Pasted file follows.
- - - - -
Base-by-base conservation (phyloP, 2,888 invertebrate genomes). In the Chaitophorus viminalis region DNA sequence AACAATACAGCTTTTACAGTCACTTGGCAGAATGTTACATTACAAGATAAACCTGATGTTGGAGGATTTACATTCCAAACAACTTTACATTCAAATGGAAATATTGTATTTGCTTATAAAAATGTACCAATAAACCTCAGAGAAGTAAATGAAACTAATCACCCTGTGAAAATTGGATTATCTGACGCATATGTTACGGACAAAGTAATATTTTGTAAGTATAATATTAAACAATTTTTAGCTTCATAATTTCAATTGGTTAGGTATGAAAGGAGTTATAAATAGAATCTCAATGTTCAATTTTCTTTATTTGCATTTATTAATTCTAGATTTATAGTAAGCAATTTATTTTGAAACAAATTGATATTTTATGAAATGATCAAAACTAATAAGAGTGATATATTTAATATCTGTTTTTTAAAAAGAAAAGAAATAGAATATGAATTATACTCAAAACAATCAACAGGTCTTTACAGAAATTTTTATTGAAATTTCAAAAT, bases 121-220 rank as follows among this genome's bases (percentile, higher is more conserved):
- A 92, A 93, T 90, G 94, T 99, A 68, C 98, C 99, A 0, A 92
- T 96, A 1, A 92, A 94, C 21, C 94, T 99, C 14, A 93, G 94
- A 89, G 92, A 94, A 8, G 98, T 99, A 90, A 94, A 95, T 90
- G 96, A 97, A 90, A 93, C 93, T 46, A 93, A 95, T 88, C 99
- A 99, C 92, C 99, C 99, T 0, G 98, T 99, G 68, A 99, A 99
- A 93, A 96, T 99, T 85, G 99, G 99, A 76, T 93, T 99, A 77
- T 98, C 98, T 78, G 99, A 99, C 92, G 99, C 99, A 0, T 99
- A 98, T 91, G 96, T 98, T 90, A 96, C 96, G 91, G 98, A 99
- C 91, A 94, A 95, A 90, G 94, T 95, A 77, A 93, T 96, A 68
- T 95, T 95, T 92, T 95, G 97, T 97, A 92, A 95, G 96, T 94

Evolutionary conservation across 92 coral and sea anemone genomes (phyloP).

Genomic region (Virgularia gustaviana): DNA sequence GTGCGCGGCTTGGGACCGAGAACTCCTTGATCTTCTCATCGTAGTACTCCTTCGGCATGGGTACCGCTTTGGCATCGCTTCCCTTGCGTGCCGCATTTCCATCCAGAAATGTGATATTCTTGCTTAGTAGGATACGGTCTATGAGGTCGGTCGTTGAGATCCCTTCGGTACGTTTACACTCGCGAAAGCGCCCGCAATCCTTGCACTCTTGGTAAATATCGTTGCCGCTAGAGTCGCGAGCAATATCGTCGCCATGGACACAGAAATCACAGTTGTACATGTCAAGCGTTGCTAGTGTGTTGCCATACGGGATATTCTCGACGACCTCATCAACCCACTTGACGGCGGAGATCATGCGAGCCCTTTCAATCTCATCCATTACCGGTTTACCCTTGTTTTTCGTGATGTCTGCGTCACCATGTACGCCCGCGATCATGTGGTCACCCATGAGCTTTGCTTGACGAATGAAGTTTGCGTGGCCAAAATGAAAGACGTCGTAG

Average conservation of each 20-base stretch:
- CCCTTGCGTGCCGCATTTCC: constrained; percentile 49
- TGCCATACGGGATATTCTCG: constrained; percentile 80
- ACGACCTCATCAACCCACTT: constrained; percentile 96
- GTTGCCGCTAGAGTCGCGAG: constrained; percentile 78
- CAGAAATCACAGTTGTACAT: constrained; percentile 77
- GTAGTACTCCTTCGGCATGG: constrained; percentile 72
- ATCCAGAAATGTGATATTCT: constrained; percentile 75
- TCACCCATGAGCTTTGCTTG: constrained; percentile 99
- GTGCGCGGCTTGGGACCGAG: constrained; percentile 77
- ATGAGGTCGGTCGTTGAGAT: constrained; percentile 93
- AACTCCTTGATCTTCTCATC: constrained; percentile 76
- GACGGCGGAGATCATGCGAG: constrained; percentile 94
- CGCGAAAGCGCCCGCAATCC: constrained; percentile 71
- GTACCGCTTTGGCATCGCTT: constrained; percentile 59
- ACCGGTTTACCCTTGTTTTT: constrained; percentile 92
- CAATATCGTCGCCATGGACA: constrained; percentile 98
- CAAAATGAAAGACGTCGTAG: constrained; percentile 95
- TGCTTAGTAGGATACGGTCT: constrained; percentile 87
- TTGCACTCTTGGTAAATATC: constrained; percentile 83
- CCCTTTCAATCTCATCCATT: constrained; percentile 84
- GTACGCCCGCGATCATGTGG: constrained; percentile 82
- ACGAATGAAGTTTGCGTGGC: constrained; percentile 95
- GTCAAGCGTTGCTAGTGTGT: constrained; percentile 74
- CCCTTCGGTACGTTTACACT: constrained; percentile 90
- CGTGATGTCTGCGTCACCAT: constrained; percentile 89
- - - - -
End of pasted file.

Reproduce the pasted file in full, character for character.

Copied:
Base-by-base conservation (phyloP, 2,888 invertebrate genomes). In the Chaitophorus viminalis region DNA sequence AACAATACAGCTTTTACAGTCACTTGGCAGAATGTTACATTACAAGATAAACCTGATGTTGGAGGATTTACATTCCAAACAACTTTACATTCAAATGGAAATATTGTATTTGCTTATAAAAATGTACCAATAAACCTCAGAGAAGTAAATGAAACTAATCACCCTGTGAAAATTGGATTATCTGACGCATATGTTACGGACAAAGTAATATTTTGTAAGTATAATATTAAACAATTTTTAGCTTCATAATTTCAATTGGTTAGGTATGAAAGGAGTTATAAATAGAATCTCAATGTTCAATTTTCTTTATTTGCATTTATTAATTCTAGATTTATAGTAAGCAATTTATTTTGAAACAAATTGATATTTTATGAAATGATCAAAACTAATAAGAGTGATATATTTAATATCTGTTTTTTAAAAAGAAAAGAAATAGAATATGAATTATACTCAAAACAATCAACAGGTCTTTACAGAAATTTTTATTGAAATTTCAAAAT, bases 121-220 rank as follows among this genome's bases (percentile, higher is more conserved):
- A 92, A 93, T 90, G 94, T 99, A 68, C 98, C 99, A 0, A 92
- T 96, A 1, A 92, A 94, C 21, C 94, T 99, C 14, A 93, G 94
- A 89, G 92, A 94, A 8, G 98, T 99, A 90, A 94, A 95, T 90
- G 96, A 97, A 90, A 93, C 93, T 46, A 93, A 95, T 88, C 99
- A 99, C 92, C 99, C 99, T 0, G 98, T 99, G 68, A 99, A 99
- A 93, A 96, T 99, T 85, G 99, G 99, A 76, T 93, T 99, A 77
- T 98, C 98, T 78, G 99, A 99, C 92, G 99, C 99, A 0, T 99
- A 98, T 91, G 96, T 98, T 90, A 96, C 96, G 91, G 98, A 99
- C 91, A 94, A 95, A 90, G 94, T 95, A 77, A 93, T 96, A 68
- T 95, T 95, T 92, T 95, G 97, T 97, A 92, A 95, G 96, T 94

Evolutionary conservation across 92 coral and sea anemone genomes (phyloP).

Genomic region (Virgularia gustaviana): DNA sequence GTGCGCGGCTTGGGACCGAGAACTCCTTGATCTTCTCATCGTAGTACTCCTTCGGCATGGGTACCGCTTTGGCATCGCTTCCCTTGCGTGCCGCATTTCCATCCAGAAATGTGATATTCTTGCTTAGTAGGATACGGTCTATGAGGTCGGTCGTTGAGATCCCTTCGGTACGTTTACACTCGCGAAAGCGCCCGCAATCCTTGCACTCTTGGTAAATATCGTTGCCGCTAGAGTCGCGAGCAATATCGTCGCCATGGACACAGAAATCACAGTTGTACATGTCAAGCGTTGCTAGTGTGTTGCCATACGGGATATTCTCGACGACCTCATCAACCCACTTGACGGCGGAGATCATGCGAGCCCTTTCAATCTCATCCATTACCGGTTTACCCTTGTTTTTCGTGATGTCTGCGTCACCATGTACGCCCGCGATCATGTGGTCACCCATGAGCTTTGCTTGACGAATGAAGTTTGCGTGGCCAAAATGAAAGACGTCGTAG

Average conservation of each 20-base stretch:
- CCCTTGCGTGCCGCATTTCC: constrained; percentile 49
- TGCCATACGGGATATTCTCG: constrained; percentile 80
- ACGACCTCATCAACCCACTT: constrained; percentile 96
- GTTGCCGCTAGAGTCGCGAG: constrained; percentile 78
- CAGAAATCACAGTTGTACAT: constrained; percentile 77
- GTAGTACTCCTTCGGCATGG: constrained; percentile 72
- ATCCAGAAATGTGATATTCT: constrained; percentile 75
- TCACCCATGAGCTTTGCTTG: constrained; percentile 99
- GTGCGCGGCTTGGGACCGAG: constrained; percentile 77
- ATGAGGTCGGTCGTTGAGAT: constrained; percentile 93
- AACTCCTTGATCTTCTCATC: constrained; percentile 76
- GACGGCGGAGATCATGCGAG: constrained; percentile 94
- CGCGAAAGCGCCCGCAATCC: constrained; percentile 71
- GTACCGCTTTGGCATCGCTT: constrained; percentile 59
- ACCGGTTTACCCTTGTTTTT: constrained; percentile 92
- CAATATCGTCGCCATGGACA: constrained; percentile 98
- CAAAATGAAAGACGTCGTAG: constrained; percentile 95
- TGCTTAGTAGGATACGGTCT: constrained; percentile 87
- TTGCACTCTTGGTAAATATC: constrained; percentile 83
- CCCTTTCAATCTCATCCATT: constrained; percentile 84
- GTACGCCCGCGATCATGTGG: constrained; percentile 82
- ACGAATGAAGTTTGCGTGGC: constrained; percentile 95
- GTCAAGCGTTGCTAGTGTGT: constrained; percentile 74
- CCCTTCGGTACGTTTACACT: constrained; percentile 90
- CGTGATGTCTGCGTCACCAT: constrained; percentile 89